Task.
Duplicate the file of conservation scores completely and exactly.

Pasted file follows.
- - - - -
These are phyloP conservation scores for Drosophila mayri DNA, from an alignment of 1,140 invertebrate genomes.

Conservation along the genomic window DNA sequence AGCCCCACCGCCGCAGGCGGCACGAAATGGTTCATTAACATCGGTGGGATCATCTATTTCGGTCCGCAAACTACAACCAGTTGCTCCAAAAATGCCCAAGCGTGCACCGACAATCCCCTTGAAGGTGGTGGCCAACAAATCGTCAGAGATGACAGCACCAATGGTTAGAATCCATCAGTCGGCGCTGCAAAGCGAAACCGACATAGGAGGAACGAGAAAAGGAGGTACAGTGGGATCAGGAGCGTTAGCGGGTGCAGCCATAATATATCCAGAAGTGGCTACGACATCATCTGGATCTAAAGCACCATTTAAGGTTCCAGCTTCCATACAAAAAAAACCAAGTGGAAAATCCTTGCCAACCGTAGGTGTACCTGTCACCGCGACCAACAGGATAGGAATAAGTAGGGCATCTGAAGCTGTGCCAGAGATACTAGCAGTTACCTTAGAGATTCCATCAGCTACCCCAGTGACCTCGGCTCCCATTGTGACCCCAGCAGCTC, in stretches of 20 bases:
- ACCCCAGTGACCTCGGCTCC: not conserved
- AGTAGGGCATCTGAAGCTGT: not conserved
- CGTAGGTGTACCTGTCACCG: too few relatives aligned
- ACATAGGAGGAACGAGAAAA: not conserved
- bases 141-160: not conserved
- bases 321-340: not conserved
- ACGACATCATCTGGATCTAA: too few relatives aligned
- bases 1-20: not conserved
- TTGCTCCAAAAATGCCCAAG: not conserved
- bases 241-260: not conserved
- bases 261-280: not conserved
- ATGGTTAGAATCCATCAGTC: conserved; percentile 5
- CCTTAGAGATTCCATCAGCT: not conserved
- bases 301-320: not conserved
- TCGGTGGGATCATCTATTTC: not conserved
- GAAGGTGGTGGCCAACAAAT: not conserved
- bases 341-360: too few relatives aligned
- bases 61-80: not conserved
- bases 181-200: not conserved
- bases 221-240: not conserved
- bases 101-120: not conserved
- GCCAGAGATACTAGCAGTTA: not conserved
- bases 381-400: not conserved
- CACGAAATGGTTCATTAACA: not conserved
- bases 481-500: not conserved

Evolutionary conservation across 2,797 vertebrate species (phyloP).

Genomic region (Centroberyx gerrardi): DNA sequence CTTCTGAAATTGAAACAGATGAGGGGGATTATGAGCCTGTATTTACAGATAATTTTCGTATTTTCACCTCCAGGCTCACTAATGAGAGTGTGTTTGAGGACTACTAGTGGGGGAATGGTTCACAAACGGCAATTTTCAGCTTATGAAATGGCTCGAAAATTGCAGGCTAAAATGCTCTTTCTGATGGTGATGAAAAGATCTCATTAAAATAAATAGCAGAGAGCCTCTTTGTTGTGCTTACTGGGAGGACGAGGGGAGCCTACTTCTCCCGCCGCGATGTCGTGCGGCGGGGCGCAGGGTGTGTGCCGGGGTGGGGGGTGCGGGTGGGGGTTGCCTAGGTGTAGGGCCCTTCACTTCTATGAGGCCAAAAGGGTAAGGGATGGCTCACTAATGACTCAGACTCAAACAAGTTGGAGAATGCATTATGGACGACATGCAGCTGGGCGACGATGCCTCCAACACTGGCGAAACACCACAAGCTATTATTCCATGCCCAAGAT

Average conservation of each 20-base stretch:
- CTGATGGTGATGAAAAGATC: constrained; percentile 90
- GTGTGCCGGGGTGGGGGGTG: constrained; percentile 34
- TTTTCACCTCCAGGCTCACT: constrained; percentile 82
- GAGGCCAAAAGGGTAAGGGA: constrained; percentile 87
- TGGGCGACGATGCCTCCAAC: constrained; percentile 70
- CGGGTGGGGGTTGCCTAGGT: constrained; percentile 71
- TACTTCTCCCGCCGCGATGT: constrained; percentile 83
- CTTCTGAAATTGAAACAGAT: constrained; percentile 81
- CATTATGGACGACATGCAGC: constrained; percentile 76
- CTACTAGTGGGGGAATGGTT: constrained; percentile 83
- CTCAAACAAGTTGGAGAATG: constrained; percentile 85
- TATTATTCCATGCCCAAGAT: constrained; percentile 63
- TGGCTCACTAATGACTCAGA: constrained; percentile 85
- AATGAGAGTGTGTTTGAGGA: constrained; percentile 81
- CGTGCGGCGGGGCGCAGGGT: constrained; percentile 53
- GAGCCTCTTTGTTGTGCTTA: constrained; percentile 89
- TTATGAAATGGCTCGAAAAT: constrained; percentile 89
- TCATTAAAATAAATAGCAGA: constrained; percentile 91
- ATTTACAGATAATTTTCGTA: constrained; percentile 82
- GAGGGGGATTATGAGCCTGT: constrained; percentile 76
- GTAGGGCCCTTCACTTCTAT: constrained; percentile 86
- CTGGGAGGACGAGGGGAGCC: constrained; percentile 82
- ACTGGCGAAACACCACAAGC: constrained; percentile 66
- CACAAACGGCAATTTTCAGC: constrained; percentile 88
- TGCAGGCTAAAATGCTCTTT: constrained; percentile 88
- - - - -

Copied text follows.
These are phyloP conservation scores for Drosophila mayri DNA, from an alignment of 1,140 invertebrate genomes.

Conservation along the genomic window DNA sequence AGCCCCACCGCCGCAGGCGGCACGAAATGGTTCATTAACATCGGTGGGATCATCTATTTCGGTCCGCAAACTACAACCAGTTGCTCCAAAAATGCCCAAGCGTGCACCGACAATCCCCTTGAAGGTGGTGGCCAACAAATCGTCAGAGATGACAGCACCAATGGTTAGAATCCATCAGTCGGCGCTGCAAAGCGAAACCGACATAGGAGGAACGAGAAAAGGAGGTACAGTGGGATCAGGAGCGTTAGCGGGTGCAGCCATAATATATCCAGAAGTGGCTACGACATCATCTGGATCTAAAGCACCATTTAAGGTTCCAGCTTCCATACAAAAAAAACCAAGTGGAAAATCCTTGCCAACCGTAGGTGTACCTGTCACCGCGACCAACAGGATAGGAATAAGTAGGGCATCTGAAGCTGTGCCAGAGATACTAGCAGTTACCTTAGAGATTCCATCAGCTACCCCAGTGACCTCGGCTCCCATTGTGACCCCAGCAGCTC, in stretches of 20 bases:
- ACCCCAGTGACCTCGGCTCC: not conserved
- AGTAGGGCATCTGAAGCTGT: not conserved
- CGTAGGTGTACCTGTCACCG: too few relatives aligned
- ACATAGGAGGAACGAGAAAA: not conserved
- bases 141-160: not conserved
- bases 321-340: not conserved
- ACGACATCATCTGGATCTAA: too few relatives aligned
- bases 1-20: not conserved
- TTGCTCCAAAAATGCCCAAG: not conserved
- bases 241-260: not conserved
- bases 261-280: not conserved
- ATGGTTAGAATCCATCAGTC: conserved; percentile 5
- CCTTAGAGATTCCATCAGCT: not conserved
- bases 301-320: not conserved
- TCGGTGGGATCATCTATTTC: not conserved
- GAAGGTGGTGGCCAACAAAT: not conserved
- bases 341-360: too few relatives aligned
- bases 61-80: not conserved
- bases 181-200: not conserved
- bases 221-240: not conserved
- bases 101-120: not conserved
- GCCAGAGATACTAGCAGTTA: not conserved
- bases 381-400: not conserved
- CACGAAATGGTTCATTAACA: not conserved
- bases 481-500: not conserved

Evolutionary conservation across 2,797 vertebrate species (phyloP).

Genomic region (Centroberyx gerrardi): DNA sequence CTTCTGAAATTGAAACAGATGAGGGGGATTATGAGCCTGTATTTACAGATAATTTTCGTATTTTCACCTCCAGGCTCACTAATGAGAGTGTGTTTGAGGACTACTAGTGGGGGAATGGTTCACAAACGGCAATTTTCAGCTTATGAAATGGCTCGAAAATTGCAGGCTAAAATGCTCTTTCTGATGGTGATGAAAAGATCTCATTAAAATAAATAGCAGAGAGCCTCTTTGTTGTGCTTACTGGGAGGACGAGGGGAGCCTACTTCTCCCGCCGCGATGTCGTGCGGCGGGGCGCAGGGTGTGTGCCGGGGTGGGGGGTGCGGGTGGGGGTTGCCTAGGTGTAGGGCCCTTCACTTCTATGAGGCCAAAAGGGTAAGGGATGGCTCACTAATGACTCAGACTCAAACAAGTTGGAGAATGCATTATGGACGACATGCAGCTGGGCGACGATGCCTCCAACACTGGCGAAACACCACAAGCTATTATTCCATGCCCAAGAT

Average conservation of each 20-base stretch:
- CTGATGGTGATGAAAAGATC: constrained; percentile 90
- GTGTGCCGGGGTGGGGGGTG: constrained; percentile 34
- TTTTCACCTCCAGGCTCACT: constrained; percentile 82
- GAGGCCAAAAGGGTAAGGGA: constrained; percentile 87
- TGGGCGACGATGCCTCCAAC: constrained; percentile 70
- CGGGTGGGGGTTGCCTAGGT: constrained; percentile 71
- TACTTCTCCCGCCGCGATGT: constrained; percentile 83
- CTTCTGAAATTGAAACAGAT: constrained; percentile 81
- CATTATGGACGACATGCAGC: constrained; percentile 76
- CTACTAGTGGGGGAATGGTT: constrained; percentile 83
- CTCAAACAAGTTGGAGAATG: constrained; percentile 85
- TATTATTCCATGCCCAAGAT: constrained; percentile 63
- TGGCTCACTAATGACTCAGA: constrained; percentile 85
- AATGAGAGTGTGTTTGAGGA: constrained; percentile 81
- CGTGCGGCGGGGCGCAGGGT: constrained; percentile 53
- GAGCCTCTTTGTTGTGCTTA: constrained; percentile 89
- TTATGAAATGGCTCGAAAAT: constrained; percentile 89
- TCATTAAAATAAATAGCAGA: constrained; percentile 91
- ATTTACAGATAATTTTCGTA: constrained; percentile 82
- GAGGGGGATTATGAGCCTGT: constrained; percentile 76
- GTAGGGCCCTTCACTTCTAT: constrained; percentile 86
- CTGGGAGGACGAGGGGAGCC: constrained; percentile 82
- ACTGGCGAAACACCACAAGC: constrained; percentile 66
- CACAAACGGCAATTTTCAGC: constrained; percentile 88
- TGCAGGCTAAAATGCTCTTT: constrained; percentile 88